One example of this is the management of any complex system (production line, nuclear power station, etc.). In the field of telecommunications, the invention can also apply to telecommunication management networks (TMN) as defined by the M.3000 series standards issued by the ITU-T (International Telecommunication Union, Telecommunication part).
The invention also provides a method of managing service calls, which method comprises the following steps in order:
The invention finally provides a method of adding a new access control module and/or a new call processing module dynamically to a service call management system, the method consisting in sending a message to the master module containing an identifier of the new access control module and/or the new call processing module to be added.
The invention and its advantages will emerge more clearly in the course of the following description, which is given with reference to the accompanying drawings.
The master module includes means for deciding to accept a call according to data D received from the access control modules.
In one embodiment of the invention the data D represents one or more of the following partial decisions:
In a preferred embodiment of the invention, each access control module is able to take a partial decision concerning each call received independently of other partial decisions taken by other access control modules. This approach makes the access control modules independent of each other and the system is therefore a modular system.
An access control module takes a partial decision to accept a call if the call must be accepted independently of the decisions taken by other access control modules. For example, in an application of the invention to the field of telecommunications, a user may require that a particular party (for example their partner) be able to contact them at anytime. A call from the specified party must therefore be accepted.
In this case, the access control module corresponding to a “priority list” mechanism takes an “Accept the call” decision, which means that it is not necessary to interrogate the other access control modules in order to take a final decision to accept the call.
An access control module takes a “Reject the call” decision if a call must be rejected independently of the decisions of the other access control modules. For example, an access control module that applies filtering based on geographical areas takes a “Reject the call” decision if a call arrives from a geographical area that is filtered.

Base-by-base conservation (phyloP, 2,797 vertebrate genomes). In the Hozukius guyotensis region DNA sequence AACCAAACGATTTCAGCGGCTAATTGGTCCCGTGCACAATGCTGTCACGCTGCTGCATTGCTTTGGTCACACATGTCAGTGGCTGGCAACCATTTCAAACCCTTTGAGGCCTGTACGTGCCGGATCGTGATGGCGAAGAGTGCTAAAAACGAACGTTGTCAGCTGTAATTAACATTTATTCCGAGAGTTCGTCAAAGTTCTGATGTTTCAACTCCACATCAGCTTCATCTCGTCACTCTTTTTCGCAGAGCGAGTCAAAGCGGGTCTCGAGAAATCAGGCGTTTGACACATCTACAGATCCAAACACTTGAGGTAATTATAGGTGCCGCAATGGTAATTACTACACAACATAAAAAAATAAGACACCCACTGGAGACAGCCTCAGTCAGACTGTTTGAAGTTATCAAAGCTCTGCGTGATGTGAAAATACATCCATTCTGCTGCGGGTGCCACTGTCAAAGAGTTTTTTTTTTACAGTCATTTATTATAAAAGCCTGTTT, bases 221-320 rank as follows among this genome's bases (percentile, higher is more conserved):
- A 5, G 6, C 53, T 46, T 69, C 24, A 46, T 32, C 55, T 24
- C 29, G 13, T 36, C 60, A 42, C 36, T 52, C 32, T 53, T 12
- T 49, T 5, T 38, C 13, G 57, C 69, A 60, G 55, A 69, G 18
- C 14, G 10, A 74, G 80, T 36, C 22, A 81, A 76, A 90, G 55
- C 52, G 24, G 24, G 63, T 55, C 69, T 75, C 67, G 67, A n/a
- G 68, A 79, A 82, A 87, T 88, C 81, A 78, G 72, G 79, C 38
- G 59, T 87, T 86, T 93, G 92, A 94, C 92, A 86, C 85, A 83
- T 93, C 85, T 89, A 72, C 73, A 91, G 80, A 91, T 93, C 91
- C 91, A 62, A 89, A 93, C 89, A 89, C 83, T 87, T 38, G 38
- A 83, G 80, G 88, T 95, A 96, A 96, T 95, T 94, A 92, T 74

In all other cases, the access control modules take “No decision” decisions, which mean that they are not in a position either to accept the call unconditionally or to reject it.
This applies, for example, when a caller does not belong to a proscribed area and the access control module applies filtering based on the geographical areas of callers. The module can neither reject the call nor accept it, because the fact that the call is not excluded by its own filter does not mean that it is not excluded by other filters implemented by other access control modules.
There are various ways to organize the access control modules and have them co-operate to arrive at a consensus.
In this embodiment the access control modules are organized into a chain.
Initially, the master module sends information I relating to the call to the first access control module A1 of the chain. If the first access control module takes an “Accept the call” or “Reject the call” decision D1, it sends it to the master module. Otherwise (“No decision”), it sends the information relating to the call to the second access control module of the chain, and so on.
The last access control module sends its decision Dn to the master module regardless of the nature of the decision. The master module includes means for taking a final decision based on a decision that it has received from one of the access control modules. Note that in this particular embodiment it can receive only one decision.
If the decision received is an “Accept the call” or “Reject the call” decision, the final decision is the same. If the decision received is a “No decision” decision, then the final decision is to accept the call.
In this embodiment the access control modules are organized in a star, i.e. they send their decisions D1, D2, D3 . . . , Dn to the master module regardless of the nature of the decision.